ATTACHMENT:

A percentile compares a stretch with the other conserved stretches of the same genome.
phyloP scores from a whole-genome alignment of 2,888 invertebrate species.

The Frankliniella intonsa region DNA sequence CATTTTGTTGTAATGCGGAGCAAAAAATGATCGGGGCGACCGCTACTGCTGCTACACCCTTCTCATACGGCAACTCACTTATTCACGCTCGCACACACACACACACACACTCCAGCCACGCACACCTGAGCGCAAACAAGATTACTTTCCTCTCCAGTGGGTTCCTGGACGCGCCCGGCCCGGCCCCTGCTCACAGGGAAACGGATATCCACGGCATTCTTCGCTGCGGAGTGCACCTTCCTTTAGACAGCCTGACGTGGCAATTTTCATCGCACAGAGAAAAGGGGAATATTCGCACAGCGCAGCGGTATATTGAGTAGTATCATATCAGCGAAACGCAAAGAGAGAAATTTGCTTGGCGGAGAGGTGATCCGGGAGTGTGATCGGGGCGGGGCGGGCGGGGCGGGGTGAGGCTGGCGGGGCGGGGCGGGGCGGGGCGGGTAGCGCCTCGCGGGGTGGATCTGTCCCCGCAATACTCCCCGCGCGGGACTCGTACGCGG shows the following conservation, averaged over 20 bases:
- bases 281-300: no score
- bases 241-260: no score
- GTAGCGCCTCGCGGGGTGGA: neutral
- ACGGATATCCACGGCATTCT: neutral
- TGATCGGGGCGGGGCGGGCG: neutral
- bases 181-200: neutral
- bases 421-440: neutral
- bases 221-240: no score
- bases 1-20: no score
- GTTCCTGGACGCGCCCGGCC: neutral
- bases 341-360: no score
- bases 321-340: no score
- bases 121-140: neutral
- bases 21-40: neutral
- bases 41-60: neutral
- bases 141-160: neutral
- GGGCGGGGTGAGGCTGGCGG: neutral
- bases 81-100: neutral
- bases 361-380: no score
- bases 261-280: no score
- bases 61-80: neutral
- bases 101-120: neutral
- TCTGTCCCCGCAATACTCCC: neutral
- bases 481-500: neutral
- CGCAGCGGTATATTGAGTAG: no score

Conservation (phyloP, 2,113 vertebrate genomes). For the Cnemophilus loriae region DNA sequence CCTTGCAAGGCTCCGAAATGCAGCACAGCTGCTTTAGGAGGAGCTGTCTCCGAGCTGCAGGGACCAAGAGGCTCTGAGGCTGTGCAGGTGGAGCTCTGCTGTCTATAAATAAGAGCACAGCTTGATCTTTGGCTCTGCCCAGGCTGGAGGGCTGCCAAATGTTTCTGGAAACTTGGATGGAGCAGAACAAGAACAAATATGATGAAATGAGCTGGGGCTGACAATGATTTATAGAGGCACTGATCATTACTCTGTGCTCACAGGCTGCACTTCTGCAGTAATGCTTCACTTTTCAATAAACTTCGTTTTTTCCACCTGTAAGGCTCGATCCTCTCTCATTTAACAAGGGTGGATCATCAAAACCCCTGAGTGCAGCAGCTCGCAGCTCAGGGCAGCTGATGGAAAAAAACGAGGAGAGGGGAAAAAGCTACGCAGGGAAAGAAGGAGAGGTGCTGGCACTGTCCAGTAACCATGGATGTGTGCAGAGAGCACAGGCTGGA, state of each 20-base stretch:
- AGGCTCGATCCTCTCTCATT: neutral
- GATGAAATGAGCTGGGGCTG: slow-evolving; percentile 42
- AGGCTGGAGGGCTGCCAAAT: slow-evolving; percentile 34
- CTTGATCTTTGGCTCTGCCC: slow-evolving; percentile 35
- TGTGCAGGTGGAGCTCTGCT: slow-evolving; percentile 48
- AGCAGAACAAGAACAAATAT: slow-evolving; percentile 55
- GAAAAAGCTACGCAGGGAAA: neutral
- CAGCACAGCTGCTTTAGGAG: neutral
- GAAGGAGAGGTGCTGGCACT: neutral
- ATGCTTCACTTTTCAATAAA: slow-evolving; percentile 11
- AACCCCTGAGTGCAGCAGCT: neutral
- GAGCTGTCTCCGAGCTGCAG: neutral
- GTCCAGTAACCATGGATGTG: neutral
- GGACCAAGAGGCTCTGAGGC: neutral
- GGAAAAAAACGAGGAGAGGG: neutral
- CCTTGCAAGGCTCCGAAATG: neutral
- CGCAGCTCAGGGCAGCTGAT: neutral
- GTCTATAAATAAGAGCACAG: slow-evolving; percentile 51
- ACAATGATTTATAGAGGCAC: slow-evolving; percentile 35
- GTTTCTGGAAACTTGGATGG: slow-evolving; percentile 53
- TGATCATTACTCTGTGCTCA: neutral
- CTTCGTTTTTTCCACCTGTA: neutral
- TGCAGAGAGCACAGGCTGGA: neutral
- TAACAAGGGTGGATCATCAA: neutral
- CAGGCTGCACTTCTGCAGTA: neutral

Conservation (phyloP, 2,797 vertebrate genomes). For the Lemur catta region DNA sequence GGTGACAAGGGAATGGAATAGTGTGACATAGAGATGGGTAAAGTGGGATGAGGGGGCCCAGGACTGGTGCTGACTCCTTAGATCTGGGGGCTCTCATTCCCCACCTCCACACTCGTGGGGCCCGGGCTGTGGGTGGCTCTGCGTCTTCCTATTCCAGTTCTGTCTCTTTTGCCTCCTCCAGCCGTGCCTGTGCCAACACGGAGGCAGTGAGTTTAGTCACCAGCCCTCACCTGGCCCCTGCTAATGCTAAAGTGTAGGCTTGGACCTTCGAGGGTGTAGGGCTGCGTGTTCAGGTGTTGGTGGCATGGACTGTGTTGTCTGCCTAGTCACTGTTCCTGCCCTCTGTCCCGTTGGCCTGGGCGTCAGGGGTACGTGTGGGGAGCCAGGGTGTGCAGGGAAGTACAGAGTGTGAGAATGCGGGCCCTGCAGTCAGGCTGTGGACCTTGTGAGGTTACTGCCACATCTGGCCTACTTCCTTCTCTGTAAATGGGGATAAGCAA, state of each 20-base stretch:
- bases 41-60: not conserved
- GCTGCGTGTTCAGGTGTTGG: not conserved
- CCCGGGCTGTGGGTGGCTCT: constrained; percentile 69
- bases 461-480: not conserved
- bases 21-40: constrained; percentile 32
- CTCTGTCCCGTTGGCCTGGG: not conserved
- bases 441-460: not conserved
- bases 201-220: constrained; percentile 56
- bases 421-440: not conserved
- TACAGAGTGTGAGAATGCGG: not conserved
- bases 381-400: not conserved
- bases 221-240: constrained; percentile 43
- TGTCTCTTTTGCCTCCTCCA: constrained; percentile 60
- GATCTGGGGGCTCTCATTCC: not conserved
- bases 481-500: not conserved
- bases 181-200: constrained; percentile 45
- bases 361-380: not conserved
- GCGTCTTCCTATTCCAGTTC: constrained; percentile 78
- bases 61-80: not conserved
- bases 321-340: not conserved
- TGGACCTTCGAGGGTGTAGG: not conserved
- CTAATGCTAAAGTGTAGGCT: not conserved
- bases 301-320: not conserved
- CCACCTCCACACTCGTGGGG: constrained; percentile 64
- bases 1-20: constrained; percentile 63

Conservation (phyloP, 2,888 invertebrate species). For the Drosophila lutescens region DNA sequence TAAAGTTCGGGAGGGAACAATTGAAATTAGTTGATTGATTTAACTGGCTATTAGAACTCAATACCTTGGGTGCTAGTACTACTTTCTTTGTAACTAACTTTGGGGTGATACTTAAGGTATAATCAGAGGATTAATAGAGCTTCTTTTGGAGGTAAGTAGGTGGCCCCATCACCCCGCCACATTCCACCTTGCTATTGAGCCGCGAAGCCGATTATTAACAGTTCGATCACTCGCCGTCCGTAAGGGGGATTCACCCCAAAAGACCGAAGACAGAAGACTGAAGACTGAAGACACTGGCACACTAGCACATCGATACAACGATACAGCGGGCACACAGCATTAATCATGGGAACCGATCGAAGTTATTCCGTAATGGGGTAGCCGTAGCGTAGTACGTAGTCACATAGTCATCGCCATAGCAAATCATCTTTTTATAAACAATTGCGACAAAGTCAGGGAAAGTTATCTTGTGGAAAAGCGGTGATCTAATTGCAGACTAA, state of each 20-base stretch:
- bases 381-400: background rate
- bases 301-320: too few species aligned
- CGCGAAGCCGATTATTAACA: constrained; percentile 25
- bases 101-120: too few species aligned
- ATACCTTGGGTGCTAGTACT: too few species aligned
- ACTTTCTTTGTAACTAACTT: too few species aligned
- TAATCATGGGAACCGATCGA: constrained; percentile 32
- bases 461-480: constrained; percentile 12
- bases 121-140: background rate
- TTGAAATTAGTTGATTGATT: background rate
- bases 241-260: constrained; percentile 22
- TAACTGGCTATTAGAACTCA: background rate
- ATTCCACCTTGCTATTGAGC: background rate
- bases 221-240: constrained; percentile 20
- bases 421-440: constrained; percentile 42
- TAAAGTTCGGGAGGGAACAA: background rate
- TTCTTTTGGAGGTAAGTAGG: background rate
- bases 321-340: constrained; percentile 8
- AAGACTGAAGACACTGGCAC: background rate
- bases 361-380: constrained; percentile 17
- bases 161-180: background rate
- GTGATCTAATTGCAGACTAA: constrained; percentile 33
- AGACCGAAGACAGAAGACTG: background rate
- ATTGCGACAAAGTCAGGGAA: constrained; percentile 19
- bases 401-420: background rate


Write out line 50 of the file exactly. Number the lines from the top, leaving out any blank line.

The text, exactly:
- TGATCATTACTCTGTGCTCA: neutral